A symposium in Salem County will raise awareness about Black maternal health issues

An event addressing maternal health disparities will be held in one of the poorest cities in New Jersey.

A mother holds her daughter in the air.

A mother plays with her 6-month-old daughter Thursday, July 21, 2011, in Philadelphia. (AP Photo/Matt Rourke)

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A symposium on Black maternal health on Saturday will take place at Mt. Zion Baptist Church in Salem, one of the poorest cities in New Jersey that lacks accessible health infrastructure.

“You don’t get a lot of doctors coming down here,” said Salem Mayor Jody Veler. “Obstetricians are few and far between to begin with, but in a rural area, it’s very difficult.”

The nearest birthing center is a half hour away, at Inspira Medical Center Mullica Hill in Gloucester County.

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Barbara George Johnson, vice president of external affairs and urban policy at the John S. Watson Institute for Urban Policy and Research at Kean University, said it’s important to hold the event in Salem to remind people about the disparities.

“When you look at some of these counties that are considered rural, even though New Jersey is an urban state… the access to health care mirrors a lot of what we see across the country in rural areas,” she said.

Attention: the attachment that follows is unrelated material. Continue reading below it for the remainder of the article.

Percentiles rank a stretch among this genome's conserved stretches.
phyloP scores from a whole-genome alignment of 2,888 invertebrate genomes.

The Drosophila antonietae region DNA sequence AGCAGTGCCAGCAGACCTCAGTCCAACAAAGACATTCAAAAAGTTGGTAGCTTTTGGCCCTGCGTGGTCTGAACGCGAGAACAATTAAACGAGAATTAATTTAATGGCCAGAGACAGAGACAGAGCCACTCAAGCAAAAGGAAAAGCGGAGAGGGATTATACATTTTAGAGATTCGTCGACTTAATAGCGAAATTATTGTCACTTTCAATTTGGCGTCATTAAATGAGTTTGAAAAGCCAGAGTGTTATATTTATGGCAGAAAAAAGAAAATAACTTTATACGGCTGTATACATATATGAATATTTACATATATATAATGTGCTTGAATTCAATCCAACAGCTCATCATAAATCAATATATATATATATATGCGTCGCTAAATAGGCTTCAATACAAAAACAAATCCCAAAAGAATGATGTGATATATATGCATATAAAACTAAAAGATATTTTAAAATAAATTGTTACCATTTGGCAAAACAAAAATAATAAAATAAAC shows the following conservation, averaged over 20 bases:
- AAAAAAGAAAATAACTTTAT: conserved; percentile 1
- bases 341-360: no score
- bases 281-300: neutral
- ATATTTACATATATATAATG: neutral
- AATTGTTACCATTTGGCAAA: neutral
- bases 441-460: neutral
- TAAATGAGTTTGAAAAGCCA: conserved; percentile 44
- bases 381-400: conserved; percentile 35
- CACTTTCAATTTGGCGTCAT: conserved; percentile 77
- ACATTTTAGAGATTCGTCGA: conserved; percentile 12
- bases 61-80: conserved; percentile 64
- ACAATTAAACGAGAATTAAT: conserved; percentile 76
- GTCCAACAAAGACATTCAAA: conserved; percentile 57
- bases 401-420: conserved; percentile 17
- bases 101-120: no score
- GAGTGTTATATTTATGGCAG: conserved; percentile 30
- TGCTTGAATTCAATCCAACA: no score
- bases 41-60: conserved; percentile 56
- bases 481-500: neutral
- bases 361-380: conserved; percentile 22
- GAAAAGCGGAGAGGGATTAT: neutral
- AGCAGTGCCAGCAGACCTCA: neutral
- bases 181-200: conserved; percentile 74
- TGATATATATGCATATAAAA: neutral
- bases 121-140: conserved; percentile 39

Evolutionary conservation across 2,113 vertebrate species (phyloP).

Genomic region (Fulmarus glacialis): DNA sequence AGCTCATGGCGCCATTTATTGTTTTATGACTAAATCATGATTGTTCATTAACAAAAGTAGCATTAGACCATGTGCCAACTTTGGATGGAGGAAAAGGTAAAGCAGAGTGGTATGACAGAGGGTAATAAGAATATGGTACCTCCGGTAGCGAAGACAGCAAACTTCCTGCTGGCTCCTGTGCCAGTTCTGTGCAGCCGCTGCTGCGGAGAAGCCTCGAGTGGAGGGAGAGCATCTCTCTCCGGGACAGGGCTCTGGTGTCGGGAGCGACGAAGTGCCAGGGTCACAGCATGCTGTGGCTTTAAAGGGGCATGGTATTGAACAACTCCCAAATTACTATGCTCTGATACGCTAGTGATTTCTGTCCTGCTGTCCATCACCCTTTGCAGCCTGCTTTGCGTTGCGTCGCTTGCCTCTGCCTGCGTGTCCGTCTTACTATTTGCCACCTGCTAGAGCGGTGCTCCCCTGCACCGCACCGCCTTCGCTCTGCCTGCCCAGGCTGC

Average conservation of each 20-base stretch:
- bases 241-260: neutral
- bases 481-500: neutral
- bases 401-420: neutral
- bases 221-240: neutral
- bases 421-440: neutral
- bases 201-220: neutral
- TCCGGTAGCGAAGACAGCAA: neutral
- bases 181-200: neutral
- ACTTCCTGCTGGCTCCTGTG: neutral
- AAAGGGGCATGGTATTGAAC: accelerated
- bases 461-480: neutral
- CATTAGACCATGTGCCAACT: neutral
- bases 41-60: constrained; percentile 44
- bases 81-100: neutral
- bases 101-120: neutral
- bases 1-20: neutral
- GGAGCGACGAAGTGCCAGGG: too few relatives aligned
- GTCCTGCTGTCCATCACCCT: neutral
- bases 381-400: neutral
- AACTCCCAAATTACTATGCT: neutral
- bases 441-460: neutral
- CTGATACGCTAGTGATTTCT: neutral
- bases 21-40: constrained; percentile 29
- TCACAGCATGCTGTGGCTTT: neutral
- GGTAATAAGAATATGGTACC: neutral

Infant mortality is at a record low in New Jersey, according to the Centers for Disease Control and Prevention. But it’s a different story in the Black community.

Pregnancy-related deaths among Black women is at least three times higher than among white women. Infant mortality rates in New Jersey between 2019-2021, on average, is also highest among the Black population.

Both George Johnson and Veler are panelists at the symposium this weekend, which is sponsored by the Upsilon Delta Omega chapter of the Alpha Kappa Alpha Sorority Inc.

Veller hopes that participants at the symposium will walk away with an understanding of the serious health care disparity that exists, particularly in communities like hers that are not just rural, but majority people of color.

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“The numbers [and] the data is real, and culture has to be taken into consideration,” she said. “Social economic status also is a problem. But people with trauma don’t always respond the way that is expected by a dominant culture.”

George Johnson of the John S. Watson Institute will discuss the work her organization is doing with the New Jersey Economic Development Authority and the Nurture New Jersey program on creating a Maternal Infant Health Innovation Center, where she sits on the  board.

“It’s a Black woman issue,” George Johnson said. “Black women must lead.”

“How do we lead and move ourselves away from ever having this conversation again, 30 years from now, about maternal deaths and infant deaths in Black communities? That’s the expectation,” she adds.

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